No need for Bob's Knobs; those are for the decorative cowls of Schmidts. Simply take one of the set-screws from the secondary-hub to your local hardware, have it sized, a metric #4 it is more than likely, and get black-oiled socket-head screws instead, like these on my Newtonian... Get them as long as you'd like, so you can get a hold on them with your fingers whilst adjusting. They'll be a lot cheaper than Bob's Knobs. If you'd like you can place a nylon-washer between the back of the secondary-stalk and the screw-tips, and let the screw-tips dig into the nylon instead of the soft metal of the stalk. I glued my washer onto the stalk, but it doesn't have to be...
  6. The Chinese manufacturers are simply cloning what the Japanese manufacturers had produced for decades before the former took it over. In this instance, I'm referring only to EQ-1 and EQ-2 mounts; the running of the mill. It's easier and less inexpensive to produce those, given the first instance. They are most used to doing so. What would be the alt-az equivalents to an EQ-1 and an EQ-2? The Vixen Portas, I'd answer... https://cdn3.volusion.com/psygr.belxm/v/vspfiles/photos/5863TALLPLUS-3.jpg?1455637310 ...although by themselves, each, they're priced at the level of EQ-1 and EQ-2 kits(with telescopes included). Remove the labels, the marques, and see them for what they really are: simple alt-azimuths; the running of the mill yet again. They're no harder to produce, quite easier perhaps, yet they're not included in said equatorials' steads, and for the beginners. Why not? One purpose in including these basic equatorials within the entry-level kits could be, perhaps, possibly, that they just might ensure future acquisitions of EQ-3s, EQ-5s, EQ-6s, and even EQ-8s? But at the same time, they can and have been responsible for confounding many beginners, offing their interest in the pastime altogether, and that is most regrettable. In that regard, the industry is backwards. Incidentally, for decades, in the U.S., Parks Optical produced some of the world's finest Newtonians, and mounted, marketed and sold them on huge, precision equatorials... http://www.parksoptical.com/index2.php?cPath=21_114&cat=Superior+System http://www.parksoptical.com/index2.php?cPath=21_115&cat=Observatory+Series Then John Dobson arrived on the scene, with his miniaturisation of William Parson's alt-azimuth... https://media.gettyimages.com/photos/the-giant-reflecting-telescope-of-william-parsons-3rd-earl-of-rosse-picture-id613477478?k=6&m=613477478&s=612x612&w=0&h=5He1QnP38ZJG_6joWrDeHdY6GVakTB0EQJfK2GTMU8A= ...and eventually put Parks out of business.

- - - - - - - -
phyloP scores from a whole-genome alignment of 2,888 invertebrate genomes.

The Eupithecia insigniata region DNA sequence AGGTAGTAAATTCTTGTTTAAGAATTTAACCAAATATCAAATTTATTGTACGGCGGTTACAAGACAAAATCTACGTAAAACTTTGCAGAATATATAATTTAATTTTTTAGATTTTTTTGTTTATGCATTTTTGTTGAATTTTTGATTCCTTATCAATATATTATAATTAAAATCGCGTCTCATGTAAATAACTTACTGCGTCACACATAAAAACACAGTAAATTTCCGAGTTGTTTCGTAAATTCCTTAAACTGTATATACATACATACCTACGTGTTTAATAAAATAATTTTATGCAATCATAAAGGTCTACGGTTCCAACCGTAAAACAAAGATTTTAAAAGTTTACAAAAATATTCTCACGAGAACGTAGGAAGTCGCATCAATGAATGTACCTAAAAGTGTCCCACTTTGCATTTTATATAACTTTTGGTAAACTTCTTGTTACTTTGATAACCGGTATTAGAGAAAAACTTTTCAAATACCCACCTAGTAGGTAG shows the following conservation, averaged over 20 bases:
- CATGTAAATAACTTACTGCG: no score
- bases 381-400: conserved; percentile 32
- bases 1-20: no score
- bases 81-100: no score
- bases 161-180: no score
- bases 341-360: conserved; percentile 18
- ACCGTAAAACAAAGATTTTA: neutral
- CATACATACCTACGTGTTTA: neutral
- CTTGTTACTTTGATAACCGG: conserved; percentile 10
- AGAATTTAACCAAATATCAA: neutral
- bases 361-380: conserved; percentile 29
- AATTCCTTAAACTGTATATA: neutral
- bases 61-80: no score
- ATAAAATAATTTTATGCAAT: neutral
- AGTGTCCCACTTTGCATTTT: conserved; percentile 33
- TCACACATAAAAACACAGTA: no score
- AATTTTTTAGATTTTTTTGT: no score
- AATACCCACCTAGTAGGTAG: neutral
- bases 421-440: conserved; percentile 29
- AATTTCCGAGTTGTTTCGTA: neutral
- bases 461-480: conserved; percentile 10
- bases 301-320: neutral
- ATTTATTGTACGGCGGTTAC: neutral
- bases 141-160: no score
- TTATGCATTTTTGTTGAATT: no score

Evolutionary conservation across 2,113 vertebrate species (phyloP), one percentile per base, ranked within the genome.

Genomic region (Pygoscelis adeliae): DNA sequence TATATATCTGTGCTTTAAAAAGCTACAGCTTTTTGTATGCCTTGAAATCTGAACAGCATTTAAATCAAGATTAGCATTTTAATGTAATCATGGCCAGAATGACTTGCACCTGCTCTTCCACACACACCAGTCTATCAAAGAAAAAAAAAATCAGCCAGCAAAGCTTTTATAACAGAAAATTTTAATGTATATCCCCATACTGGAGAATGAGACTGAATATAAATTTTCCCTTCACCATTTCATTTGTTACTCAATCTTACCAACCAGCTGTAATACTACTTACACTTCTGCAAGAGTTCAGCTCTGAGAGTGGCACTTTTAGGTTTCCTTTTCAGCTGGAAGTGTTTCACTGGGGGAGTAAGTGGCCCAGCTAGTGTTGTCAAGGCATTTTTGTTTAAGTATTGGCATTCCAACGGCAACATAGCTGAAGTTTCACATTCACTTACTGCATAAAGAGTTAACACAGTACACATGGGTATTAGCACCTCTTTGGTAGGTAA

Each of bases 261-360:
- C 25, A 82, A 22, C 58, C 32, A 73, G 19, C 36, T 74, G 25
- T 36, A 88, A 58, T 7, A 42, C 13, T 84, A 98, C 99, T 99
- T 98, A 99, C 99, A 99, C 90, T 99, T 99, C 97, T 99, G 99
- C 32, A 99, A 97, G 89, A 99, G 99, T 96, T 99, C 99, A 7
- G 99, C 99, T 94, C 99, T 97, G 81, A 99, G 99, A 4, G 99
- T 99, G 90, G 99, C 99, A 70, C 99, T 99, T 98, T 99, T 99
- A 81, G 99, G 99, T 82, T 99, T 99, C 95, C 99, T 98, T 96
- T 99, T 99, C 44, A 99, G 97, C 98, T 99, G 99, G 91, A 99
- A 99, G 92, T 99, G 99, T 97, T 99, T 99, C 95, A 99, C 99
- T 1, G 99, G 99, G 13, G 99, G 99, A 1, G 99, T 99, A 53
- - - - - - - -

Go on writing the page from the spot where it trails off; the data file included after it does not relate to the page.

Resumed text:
7. Yes, that's the one. Well, some observatories were built at a time when there was little to no light-pollution....but nowadays... How old is this one? You could pull along most any telescope in a cart of some sort whilst walking. If you fitted an easily-detachable sidecar to the bike, you could carry a telescope in that.
  8. I have the same kit, made in the same factory overseas, but under a different branding or marque. It's a 100mm f/4 Newtonian... I consider it a specialty telescope; not really for a beginner. I got it for low, low power observing primarily. One night, I popped in this lovely 30mm, that FLO carries incidentally... ...and then took this afocal shot of the Moon at a low, low 13x... I'm in the process of improving it throughout, after which it will suit the purpose for which it was purchased, and admirably. Perhaps even better, I got mine when it had gone on sale.
  9. A 200mm Schmidt on the SE mount is doable, however in the end it is under-mounted; less cost, less performance.
  10. But for the here and now, I must also say that the best buy, price-wise, would be that 150mm f/8 "Dobsonian"(actually, a Newtonian on a Dobson alt-azimuth).